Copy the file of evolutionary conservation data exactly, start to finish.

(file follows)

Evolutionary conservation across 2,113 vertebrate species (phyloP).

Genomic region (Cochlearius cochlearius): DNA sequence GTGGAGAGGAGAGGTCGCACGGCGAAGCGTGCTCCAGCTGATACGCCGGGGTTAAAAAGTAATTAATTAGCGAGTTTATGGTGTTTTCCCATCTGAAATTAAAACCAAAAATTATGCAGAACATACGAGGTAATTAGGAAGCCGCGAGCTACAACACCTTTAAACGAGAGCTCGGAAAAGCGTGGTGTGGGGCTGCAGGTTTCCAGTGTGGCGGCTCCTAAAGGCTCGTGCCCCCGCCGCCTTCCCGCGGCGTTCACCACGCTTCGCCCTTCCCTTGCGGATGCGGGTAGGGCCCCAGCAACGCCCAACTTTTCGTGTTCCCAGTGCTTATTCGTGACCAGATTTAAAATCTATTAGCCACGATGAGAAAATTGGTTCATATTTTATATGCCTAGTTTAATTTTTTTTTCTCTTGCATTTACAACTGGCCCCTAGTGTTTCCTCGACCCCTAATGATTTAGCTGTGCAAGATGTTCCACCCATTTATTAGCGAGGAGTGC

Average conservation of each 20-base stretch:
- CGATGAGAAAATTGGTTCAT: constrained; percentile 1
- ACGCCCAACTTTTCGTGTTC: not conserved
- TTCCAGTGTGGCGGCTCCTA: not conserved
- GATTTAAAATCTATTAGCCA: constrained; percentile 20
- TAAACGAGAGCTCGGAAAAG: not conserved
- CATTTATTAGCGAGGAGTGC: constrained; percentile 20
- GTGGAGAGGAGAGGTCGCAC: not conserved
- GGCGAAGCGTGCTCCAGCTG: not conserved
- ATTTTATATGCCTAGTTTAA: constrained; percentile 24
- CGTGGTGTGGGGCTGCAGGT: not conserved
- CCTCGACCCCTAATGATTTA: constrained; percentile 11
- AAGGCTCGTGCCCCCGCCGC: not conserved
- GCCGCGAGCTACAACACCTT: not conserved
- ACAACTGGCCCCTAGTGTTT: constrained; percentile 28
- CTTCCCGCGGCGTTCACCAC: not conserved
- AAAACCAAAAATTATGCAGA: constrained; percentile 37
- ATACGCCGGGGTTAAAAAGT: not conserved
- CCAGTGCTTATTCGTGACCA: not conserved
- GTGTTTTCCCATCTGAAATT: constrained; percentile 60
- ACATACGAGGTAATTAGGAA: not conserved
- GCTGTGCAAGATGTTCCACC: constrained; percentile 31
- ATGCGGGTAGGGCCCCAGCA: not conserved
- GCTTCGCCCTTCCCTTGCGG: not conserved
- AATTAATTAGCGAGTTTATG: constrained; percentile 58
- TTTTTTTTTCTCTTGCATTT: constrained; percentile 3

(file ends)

Evolutionary conservation across 2,113 vertebrate species (phyloP).

Genomic region (Cochlearius cochlearius): DNA sequence GTGGAGAGGAGAGGTCGCACGGCGAAGCGTGCTCCAGCTGATACGCCGGGGTTAAAAAGTAATTAATTAGCGAGTTTATGGTGTTTTCCCATCTGAAATTAAAACCAAAAATTATGCAGAACATACGAGGTAATTAGGAAGCCGCGAGCTACAACACCTTTAAACGAGAGCTCGGAAAAGCGTGGTGTGGGGCTGCAGGTTTCCAGTGTGGCGGCTCCTAAAGGCTCGTGCCCCCGCCGCCTTCCCGCGGCGTTCACCACGCTTCGCCCTTCCCTTGCGGATGCGGGTAGGGCCCCAGCAACGCCCAACTTTTCGTGTTCCCAGTGCTTATTCGTGACCAGATTTAAAATCTATTAGCCACGATGAGAAAATTGGTTCATATTTTATATGCCTAGTTTAATTTTTTTTTCTCTTGCATTTACAACTGGCCCCTAGTGTTTCCTCGACCCCTAATGATTTAGCTGTGCAAGATGTTCCACCCATTTATTAGCGAGGAGTGC

Average conservation of each 20-base stretch:
- CGATGAGAAAATTGGTTCAT: constrained; percentile 1
- ACGCCCAACTTTTCGTGTTC: not conserved
- TTCCAGTGTGGCGGCTCCTA: not conserved
- GATTTAAAATCTATTAGCCA: constrained; percentile 20
- TAAACGAGAGCTCGGAAAAG: not conserved
- CATTTATTAGCGAGGAGTGC: constrained; percentile 20
- GTGGAGAGGAGAGGTCGCAC: not conserved
- GGCGAAGCGTGCTCCAGCTG: not conserved
- ATTTTATATGCCTAGTTTAA: constrained; percentile 24
- CGTGGTGTGGGGCTGCAGGT: not conserved
- CCTCGACCCCTAATGATTTA: constrained; percentile 11
- AAGGCTCGTGCCCCCGCCGC: not conserved
- GCCGCGAGCTACAACACCTT: not conserved
- ACAACTGGCCCCTAGTGTTT: constrained; percentile 28
- CTTCCCGCGGCGTTCACCAC: not conserved
- AAAACCAAAAATTATGCAGA: constrained; percentile 37
- ATACGCCGGGGTTAAAAAGT: not conserved
- CCAGTGCTTATTCGTGACCA: not conserved
- GTGTTTTCCCATCTGAAATT: constrained; percentile 60
- ACATACGAGGTAATTAGGAA: not conserved
- GCTGTGCAAGATGTTCCACC: constrained; percentile 31
- ATGCGGGTAGGGCCCCAGCA: not conserved
- GCTTCGCCCTTCCCTTGCGG: not conserved
- AATTAATTAGCGAGTTTATG: constrained; percentile 58
- TTTTTTTTTCTCTTGCATTT: constrained; percentile 3